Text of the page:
Telephone versus face-to-face interviewing of national probability samples with long questionnaires: Comparisons of respondent satisficing and social desirability response bias

Abstract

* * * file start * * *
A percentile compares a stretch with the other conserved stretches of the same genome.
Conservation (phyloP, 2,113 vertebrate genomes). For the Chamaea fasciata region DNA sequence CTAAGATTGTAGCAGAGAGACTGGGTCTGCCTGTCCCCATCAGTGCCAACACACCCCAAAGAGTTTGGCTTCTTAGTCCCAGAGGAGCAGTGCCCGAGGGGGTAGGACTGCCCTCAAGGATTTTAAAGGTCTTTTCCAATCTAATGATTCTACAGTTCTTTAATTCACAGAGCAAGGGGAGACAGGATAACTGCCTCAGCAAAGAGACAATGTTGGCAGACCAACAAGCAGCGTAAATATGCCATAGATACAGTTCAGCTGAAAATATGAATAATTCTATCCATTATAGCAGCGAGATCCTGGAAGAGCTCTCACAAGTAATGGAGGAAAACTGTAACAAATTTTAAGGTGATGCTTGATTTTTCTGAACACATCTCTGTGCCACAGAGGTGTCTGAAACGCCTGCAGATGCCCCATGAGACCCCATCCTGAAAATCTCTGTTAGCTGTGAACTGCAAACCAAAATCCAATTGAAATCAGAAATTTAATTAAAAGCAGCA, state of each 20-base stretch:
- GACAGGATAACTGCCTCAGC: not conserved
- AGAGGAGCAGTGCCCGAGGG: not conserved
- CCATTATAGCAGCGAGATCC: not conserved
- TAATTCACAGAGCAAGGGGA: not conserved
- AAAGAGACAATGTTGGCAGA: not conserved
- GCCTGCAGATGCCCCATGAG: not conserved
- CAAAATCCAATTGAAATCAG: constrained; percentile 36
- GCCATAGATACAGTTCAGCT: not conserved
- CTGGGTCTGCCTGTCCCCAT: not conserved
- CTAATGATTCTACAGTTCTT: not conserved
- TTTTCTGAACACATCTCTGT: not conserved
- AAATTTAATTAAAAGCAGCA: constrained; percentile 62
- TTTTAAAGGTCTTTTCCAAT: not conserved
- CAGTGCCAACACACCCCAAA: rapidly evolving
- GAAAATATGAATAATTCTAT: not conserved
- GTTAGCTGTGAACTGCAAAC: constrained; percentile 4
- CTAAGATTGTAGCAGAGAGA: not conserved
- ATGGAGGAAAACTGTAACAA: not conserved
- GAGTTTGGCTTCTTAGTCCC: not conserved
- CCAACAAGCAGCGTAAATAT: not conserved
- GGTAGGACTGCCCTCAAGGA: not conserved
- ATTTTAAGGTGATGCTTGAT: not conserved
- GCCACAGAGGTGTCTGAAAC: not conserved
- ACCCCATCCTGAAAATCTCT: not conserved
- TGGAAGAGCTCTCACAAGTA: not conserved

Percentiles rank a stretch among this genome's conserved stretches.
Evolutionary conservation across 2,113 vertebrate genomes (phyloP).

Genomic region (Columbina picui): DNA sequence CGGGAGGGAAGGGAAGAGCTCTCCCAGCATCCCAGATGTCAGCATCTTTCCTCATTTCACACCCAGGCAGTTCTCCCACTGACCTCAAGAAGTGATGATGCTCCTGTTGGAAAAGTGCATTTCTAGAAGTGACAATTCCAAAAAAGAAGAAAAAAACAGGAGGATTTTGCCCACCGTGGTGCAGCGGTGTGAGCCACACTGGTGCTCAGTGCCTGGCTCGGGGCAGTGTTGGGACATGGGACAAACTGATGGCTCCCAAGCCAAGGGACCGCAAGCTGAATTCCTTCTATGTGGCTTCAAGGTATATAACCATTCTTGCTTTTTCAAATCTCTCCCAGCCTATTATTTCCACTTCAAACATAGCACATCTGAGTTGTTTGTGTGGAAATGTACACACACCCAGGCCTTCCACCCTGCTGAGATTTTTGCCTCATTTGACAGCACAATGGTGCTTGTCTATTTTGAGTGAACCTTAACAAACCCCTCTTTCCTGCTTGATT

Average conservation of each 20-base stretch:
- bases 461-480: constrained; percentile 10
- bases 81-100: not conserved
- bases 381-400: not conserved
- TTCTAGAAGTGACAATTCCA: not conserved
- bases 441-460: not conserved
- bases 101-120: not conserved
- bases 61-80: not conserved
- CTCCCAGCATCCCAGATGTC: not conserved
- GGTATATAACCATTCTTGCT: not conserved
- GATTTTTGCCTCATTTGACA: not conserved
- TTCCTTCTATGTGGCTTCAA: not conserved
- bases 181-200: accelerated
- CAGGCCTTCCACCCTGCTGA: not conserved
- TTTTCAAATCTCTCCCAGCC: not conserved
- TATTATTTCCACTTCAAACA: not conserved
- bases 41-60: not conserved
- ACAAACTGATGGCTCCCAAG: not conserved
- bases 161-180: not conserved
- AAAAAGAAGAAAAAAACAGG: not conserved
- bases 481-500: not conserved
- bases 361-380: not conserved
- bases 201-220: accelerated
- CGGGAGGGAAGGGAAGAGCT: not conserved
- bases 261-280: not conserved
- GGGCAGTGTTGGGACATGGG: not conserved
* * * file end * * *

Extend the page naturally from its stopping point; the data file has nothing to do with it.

The last 50 years have seen a gradual replacement of face-to-face interviewing with telephone interviewing as the dominant mode of survey data collection in the United States. But some of the most expensive and large-scale nationally funded, long-term survey research projects involving national area-probability samples and long questionnaires retain face-to-face interviewing as their mode. In this article, we propose two ways in which shifting such surveys to random digit dialing {(RDD)} telephone interviewing might affect the quality of data acquired, and we test these hypotheses using data from three national mode experiments. Random digit dialing telephone respondents were more likely to satisfice (as evidenced by no-opinion responding, nondifferentiation, and acquiescence), to be less cooperative and engaged in the interview, and were more likely to express dissatisfaction with the length of the interview than were face-to-face respondents, despite the fact that the telephone interviews were completed more quickly than the face-to-face interviews. Telephone respondents were also more suspicious about the interview process and more likely to present themselves in socially desirable ways than were face-to-face respondents. These findings shed light on the nature of the survey response process, on the costs and benefits associated with particular survey modes, and on the nature of social interaction generally.

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